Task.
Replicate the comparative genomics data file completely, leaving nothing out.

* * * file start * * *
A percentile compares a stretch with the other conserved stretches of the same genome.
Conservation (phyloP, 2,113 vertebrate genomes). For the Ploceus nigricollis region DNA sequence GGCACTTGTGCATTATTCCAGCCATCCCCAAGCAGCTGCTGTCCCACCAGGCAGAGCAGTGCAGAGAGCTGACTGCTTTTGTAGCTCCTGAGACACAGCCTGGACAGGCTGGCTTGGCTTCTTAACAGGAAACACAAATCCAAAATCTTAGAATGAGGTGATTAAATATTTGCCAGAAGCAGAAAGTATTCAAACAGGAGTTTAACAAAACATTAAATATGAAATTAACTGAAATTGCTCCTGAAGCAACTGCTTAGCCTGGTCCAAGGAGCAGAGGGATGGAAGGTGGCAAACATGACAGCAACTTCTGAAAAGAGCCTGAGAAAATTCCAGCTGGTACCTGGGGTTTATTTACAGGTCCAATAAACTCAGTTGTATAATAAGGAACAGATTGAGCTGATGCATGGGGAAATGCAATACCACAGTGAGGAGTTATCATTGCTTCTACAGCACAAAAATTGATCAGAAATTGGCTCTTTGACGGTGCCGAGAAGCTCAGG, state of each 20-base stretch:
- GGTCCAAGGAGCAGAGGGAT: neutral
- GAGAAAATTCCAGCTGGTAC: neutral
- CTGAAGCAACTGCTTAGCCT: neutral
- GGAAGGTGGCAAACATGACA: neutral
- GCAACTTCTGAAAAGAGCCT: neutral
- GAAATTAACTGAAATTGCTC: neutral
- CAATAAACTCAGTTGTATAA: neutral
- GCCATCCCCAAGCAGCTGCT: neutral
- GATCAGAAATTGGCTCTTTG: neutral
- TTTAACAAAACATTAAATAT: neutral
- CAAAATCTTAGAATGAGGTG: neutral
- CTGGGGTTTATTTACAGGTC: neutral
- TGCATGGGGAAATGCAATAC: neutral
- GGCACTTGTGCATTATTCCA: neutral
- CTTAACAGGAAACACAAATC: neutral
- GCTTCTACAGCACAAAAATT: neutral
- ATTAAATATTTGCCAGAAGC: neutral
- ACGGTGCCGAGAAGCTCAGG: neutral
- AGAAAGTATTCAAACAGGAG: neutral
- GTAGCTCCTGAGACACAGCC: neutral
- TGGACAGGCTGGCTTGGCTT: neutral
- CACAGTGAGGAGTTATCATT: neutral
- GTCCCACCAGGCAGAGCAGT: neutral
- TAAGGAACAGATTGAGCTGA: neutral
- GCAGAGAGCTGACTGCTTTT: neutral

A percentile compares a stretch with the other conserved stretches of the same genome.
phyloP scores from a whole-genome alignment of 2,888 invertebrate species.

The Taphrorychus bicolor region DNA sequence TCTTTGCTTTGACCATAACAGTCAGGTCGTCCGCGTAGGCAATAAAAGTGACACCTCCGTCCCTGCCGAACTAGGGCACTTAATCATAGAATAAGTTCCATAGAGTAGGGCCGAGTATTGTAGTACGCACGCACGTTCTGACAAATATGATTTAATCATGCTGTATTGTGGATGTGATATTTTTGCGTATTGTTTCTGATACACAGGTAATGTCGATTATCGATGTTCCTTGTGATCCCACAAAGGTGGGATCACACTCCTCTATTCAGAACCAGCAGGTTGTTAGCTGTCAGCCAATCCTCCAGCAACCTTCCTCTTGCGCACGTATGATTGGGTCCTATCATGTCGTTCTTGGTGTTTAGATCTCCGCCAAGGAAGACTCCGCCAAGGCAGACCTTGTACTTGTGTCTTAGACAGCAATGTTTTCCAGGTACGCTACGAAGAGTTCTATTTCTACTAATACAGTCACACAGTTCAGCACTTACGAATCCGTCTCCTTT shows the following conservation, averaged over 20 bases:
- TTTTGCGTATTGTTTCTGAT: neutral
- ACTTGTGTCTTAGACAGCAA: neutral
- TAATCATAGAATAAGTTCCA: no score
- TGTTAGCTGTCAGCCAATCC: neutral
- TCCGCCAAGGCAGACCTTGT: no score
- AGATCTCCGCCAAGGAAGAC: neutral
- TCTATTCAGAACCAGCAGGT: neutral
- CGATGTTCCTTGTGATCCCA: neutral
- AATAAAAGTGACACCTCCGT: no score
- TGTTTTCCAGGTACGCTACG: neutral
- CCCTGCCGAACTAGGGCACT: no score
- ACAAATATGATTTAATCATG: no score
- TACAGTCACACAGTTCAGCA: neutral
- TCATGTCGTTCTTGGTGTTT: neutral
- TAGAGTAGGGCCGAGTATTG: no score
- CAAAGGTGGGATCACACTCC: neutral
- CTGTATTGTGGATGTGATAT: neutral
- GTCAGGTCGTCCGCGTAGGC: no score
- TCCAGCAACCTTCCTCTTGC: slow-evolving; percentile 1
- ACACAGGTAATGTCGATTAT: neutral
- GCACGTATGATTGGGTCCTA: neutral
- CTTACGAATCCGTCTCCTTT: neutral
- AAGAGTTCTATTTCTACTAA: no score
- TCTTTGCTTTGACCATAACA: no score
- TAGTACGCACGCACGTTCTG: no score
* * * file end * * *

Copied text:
A percentile compares a stretch with the other conserved stretches of the same genome.
Conservation (phyloP, 2,113 vertebrate genomes). For the Ploceus nigricollis region DNA sequence GGCACTTGTGCATTATTCCAGCCATCCCCAAGCAGCTGCTGTCCCACCAGGCAGAGCAGTGCAGAGAGCTGACTGCTTTTGTAGCTCCTGAGACACAGCCTGGACAGGCTGGCTTGGCTTCTTAACAGGAAACACAAATCCAAAATCTTAGAATGAGGTGATTAAATATTTGCCAGAAGCAGAAAGTATTCAAACAGGAGTTTAACAAAACATTAAATATGAAATTAACTGAAATTGCTCCTGAAGCAACTGCTTAGCCTGGTCCAAGGAGCAGAGGGATGGAAGGTGGCAAACATGACAGCAACTTCTGAAAAGAGCCTGAGAAAATTCCAGCTGGTACCTGGGGTTTATTTACAGGTCCAATAAACTCAGTTGTATAATAAGGAACAGATTGAGCTGATGCATGGGGAAATGCAATACCACAGTGAGGAGTTATCATTGCTTCTACAGCACAAAAATTGATCAGAAATTGGCTCTTTGACGGTGCCGAGAAGCTCAGG, state of each 20-base stretch:
- GGTCCAAGGAGCAGAGGGAT: neutral
- GAGAAAATTCCAGCTGGTAC: neutral
- CTGAAGCAACTGCTTAGCCT: neutral
- GGAAGGTGGCAAACATGACA: neutral
- GCAACTTCTGAAAAGAGCCT: neutral
- GAAATTAACTGAAATTGCTC: neutral
- CAATAAACTCAGTTGTATAA: neutral
- GCCATCCCCAAGCAGCTGCT: neutral
- GATCAGAAATTGGCTCTTTG: neutral
- TTTAACAAAACATTAAATAT: neutral
- CAAAATCTTAGAATGAGGTG: neutral
- CTGGGGTTTATTTACAGGTC: neutral
- TGCATGGGGAAATGCAATAC: neutral
- GGCACTTGTGCATTATTCCA: neutral
- CTTAACAGGAAACACAAATC: neutral
- GCTTCTACAGCACAAAAATT: neutral
- ATTAAATATTTGCCAGAAGC: neutral
- ACGGTGCCGAGAAGCTCAGG: neutral
- AGAAAGTATTCAAACAGGAG: neutral
- GTAGCTCCTGAGACACAGCC: neutral
- TGGACAGGCTGGCTTGGCTT: neutral
- CACAGTGAGGAGTTATCATT: neutral
- GTCCCACCAGGCAGAGCAGT: neutral
- TAAGGAACAGATTGAGCTGA: neutral
- GCAGAGAGCTGACTGCTTTT: neutral

A percentile compares a stretch with the other conserved stretches of the same genome.
phyloP scores from a whole-genome alignment of 2,888 invertebrate species.

The Taphrorychus bicolor region DNA sequence TCTTTGCTTTGACCATAACAGTCAGGTCGTCCGCGTAGGCAATAAAAGTGACACCTCCGTCCCTGCCGAACTAGGGCACTTAATCATAGAATAAGTTCCATAGAGTAGGGCCGAGTATTGTAGTACGCACGCACGTTCTGACAAATATGATTTAATCATGCTGTATTGTGGATGTGATATTTTTGCGTATTGTTTCTGATACACAGGTAATGTCGATTATCGATGTTCCTTGTGATCCCACAAAGGTGGGATCACACTCCTCTATTCAGAACCAGCAGGTTGTTAGCTGTCAGCCAATCCTCCAGCAACCTTCCTCTTGCGCACGTATGATTGGGTCCTATCATGTCGTTCTTGGTGTTTAGATCTCCGCCAAGGAAGACTCCGCCAAGGCAGACCTTGTACTTGTGTCTTAGACAGCAATGTTTTCCAGGTACGCTACGAAGAGTTCTATTTCTACTAATACAGTCACACAGTTCAGCACTTACGAATCCGTCTCCTTT shows the following conservation, averaged over 20 bases:
- TTTTGCGTATTGTTTCTGAT: neutral
- ACTTGTGTCTTAGACAGCAA: neutral
- TAATCATAGAATAAGTTCCA: no score
- TGTTAGCTGTCAGCCAATCC: neutral
- TCCGCCAAGGCAGACCTTGT: no score
- AGATCTCCGCCAAGGAAGAC: neutral
- TCTATTCAGAACCAGCAGGT: neutral
- CGATGTTCCTTGTGATCCCA: neutral
- AATAAAAGTGACACCTCCGT: no score
- TGTTTTCCAGGTACGCTACG: neutral
- CCCTGCCGAACTAGGGCACT: no score
- ACAAATATGATTTAATCATG: no score
- TACAGTCACACAGTTCAGCA: neutral
- TCATGTCGTTCTTGGTGTTT: neutral
- TAGAGTAGGGCCGAGTATTG: no score
- CAAAGGTGGGATCACACTCC: neutral
- CTGTATTGTGGATGTGATAT: neutral
- GTCAGGTCGTCCGCGTAGGC: no score
- TCCAGCAACCTTCCTCTTGC: slow-evolving; percentile 1
- ACACAGGTAATGTCGATTAT: neutral
- GCACGTATGATTGGGTCCTA: neutral
- CTTACGAATCCGTCTCCTTT: neutral
- AAGAGTTCTATTTCTACTAA: no score
- TCTTTGCTTTGACCATAACA: no score
- TAGTACGCACGCACGTTCTG: no score